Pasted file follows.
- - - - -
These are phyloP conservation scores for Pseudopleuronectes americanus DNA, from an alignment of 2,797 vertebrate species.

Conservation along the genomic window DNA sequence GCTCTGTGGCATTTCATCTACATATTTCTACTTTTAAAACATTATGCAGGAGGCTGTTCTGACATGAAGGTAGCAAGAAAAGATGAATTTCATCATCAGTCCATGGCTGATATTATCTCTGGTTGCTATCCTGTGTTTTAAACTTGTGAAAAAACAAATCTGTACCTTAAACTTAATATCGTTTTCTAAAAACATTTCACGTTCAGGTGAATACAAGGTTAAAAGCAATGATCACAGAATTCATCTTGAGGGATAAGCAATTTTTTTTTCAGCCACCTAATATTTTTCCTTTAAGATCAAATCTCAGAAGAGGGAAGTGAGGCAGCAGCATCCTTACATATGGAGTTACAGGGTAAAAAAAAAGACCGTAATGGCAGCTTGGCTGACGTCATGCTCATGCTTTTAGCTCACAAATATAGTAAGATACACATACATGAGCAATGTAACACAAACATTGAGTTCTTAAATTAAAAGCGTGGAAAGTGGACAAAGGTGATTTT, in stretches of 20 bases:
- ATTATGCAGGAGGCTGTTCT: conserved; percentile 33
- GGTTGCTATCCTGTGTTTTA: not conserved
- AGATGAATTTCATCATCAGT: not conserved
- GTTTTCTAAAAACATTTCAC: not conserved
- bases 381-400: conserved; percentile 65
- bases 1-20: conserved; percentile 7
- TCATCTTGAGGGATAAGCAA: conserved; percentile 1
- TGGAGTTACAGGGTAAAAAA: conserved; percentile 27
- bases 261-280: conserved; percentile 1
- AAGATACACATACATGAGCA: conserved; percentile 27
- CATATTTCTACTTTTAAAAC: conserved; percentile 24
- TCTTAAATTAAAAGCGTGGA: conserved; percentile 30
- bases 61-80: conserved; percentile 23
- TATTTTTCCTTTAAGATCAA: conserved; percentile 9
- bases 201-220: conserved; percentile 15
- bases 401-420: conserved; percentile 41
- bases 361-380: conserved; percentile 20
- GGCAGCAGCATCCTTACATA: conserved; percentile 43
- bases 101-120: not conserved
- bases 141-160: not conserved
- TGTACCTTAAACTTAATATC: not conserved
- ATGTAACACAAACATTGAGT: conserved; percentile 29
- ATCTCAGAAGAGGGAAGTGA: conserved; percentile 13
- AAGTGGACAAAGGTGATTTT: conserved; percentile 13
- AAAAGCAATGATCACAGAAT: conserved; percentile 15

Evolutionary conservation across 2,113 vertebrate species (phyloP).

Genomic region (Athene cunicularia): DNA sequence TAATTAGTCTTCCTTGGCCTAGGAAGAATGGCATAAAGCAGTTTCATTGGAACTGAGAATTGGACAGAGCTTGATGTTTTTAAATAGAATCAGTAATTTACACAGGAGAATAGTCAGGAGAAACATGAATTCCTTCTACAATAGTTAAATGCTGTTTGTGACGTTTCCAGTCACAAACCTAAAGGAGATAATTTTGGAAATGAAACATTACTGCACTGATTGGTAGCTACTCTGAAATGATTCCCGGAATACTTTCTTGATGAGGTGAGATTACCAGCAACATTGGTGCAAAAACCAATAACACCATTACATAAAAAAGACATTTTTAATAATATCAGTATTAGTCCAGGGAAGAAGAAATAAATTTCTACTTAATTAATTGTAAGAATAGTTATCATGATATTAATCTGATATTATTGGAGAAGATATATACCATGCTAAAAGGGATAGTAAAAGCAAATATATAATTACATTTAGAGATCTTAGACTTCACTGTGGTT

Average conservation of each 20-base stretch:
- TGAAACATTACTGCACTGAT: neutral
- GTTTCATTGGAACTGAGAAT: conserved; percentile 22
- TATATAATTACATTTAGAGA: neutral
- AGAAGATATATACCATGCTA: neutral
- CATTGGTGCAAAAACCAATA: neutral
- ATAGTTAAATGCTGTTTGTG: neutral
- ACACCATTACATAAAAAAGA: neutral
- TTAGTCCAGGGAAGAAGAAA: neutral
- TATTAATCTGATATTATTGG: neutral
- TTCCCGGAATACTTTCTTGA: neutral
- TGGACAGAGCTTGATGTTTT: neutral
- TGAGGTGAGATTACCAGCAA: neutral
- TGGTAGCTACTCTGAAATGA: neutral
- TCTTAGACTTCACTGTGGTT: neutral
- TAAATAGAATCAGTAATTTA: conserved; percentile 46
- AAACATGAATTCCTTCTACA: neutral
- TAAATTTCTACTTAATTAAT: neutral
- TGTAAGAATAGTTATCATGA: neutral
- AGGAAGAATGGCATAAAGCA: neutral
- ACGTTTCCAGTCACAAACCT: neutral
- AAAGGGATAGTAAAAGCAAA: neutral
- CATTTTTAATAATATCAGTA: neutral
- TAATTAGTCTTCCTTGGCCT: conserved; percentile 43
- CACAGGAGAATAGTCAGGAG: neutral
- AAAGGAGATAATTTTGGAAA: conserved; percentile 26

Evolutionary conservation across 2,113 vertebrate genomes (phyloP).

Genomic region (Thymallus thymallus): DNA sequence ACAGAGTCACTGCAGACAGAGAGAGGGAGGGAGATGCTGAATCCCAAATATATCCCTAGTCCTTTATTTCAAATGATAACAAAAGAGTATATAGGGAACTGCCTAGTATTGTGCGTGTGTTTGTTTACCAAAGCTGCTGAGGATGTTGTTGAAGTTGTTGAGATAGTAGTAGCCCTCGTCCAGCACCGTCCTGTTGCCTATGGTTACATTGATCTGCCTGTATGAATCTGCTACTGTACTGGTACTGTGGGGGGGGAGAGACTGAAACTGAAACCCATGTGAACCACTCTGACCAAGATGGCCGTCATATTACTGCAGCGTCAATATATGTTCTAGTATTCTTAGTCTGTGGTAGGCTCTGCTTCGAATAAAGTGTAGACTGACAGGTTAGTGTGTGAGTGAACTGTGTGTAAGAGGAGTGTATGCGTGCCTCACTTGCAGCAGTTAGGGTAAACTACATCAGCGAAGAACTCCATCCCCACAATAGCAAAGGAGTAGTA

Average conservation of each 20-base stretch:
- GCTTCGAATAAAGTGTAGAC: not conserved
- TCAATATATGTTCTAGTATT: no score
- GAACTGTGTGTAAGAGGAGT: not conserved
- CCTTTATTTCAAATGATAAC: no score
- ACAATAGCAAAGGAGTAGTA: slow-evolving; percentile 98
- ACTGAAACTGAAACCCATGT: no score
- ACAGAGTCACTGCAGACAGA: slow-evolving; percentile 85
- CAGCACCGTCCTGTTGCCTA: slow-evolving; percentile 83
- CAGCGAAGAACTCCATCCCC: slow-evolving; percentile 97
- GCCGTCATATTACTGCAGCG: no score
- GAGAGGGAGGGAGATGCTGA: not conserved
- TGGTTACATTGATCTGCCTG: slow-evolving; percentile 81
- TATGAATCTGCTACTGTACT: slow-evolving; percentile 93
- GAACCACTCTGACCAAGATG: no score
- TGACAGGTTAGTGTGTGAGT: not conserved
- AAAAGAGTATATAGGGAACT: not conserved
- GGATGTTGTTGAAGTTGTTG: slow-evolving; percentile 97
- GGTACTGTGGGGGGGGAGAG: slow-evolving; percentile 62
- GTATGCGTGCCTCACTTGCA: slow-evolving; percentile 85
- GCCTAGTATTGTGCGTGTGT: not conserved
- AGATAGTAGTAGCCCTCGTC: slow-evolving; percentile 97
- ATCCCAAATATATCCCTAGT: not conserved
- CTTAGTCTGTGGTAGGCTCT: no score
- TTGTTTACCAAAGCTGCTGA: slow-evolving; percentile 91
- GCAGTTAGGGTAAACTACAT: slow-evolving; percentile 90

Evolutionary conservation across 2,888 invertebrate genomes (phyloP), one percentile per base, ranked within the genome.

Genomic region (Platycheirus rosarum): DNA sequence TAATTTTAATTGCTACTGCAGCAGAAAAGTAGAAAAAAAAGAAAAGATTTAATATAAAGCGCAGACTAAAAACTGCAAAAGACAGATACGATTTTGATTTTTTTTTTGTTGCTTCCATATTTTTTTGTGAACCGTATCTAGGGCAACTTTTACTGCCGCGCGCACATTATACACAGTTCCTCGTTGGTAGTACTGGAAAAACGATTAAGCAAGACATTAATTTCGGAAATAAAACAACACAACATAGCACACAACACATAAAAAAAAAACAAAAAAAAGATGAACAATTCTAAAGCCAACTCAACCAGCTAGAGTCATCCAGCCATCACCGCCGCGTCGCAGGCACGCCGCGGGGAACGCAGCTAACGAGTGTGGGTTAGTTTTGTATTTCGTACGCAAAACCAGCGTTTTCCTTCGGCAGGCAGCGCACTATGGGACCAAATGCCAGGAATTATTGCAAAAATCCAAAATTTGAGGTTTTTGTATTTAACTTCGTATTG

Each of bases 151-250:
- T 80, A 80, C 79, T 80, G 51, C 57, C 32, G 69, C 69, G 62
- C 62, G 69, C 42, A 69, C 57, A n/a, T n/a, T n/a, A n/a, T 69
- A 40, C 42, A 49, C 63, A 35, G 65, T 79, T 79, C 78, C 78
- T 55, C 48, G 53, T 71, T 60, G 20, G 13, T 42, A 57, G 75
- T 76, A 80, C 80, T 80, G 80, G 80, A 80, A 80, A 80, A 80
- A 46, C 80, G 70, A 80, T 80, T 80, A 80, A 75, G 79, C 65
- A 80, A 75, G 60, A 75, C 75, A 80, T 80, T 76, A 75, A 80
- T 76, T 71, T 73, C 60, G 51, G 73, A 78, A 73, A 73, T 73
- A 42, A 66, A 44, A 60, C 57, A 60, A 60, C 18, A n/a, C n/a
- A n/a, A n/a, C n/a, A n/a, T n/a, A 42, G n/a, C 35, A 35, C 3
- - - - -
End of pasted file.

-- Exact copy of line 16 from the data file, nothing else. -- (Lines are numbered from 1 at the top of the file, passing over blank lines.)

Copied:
- TATTTTTCCTTTAAGATCAA: conserved; percentile 9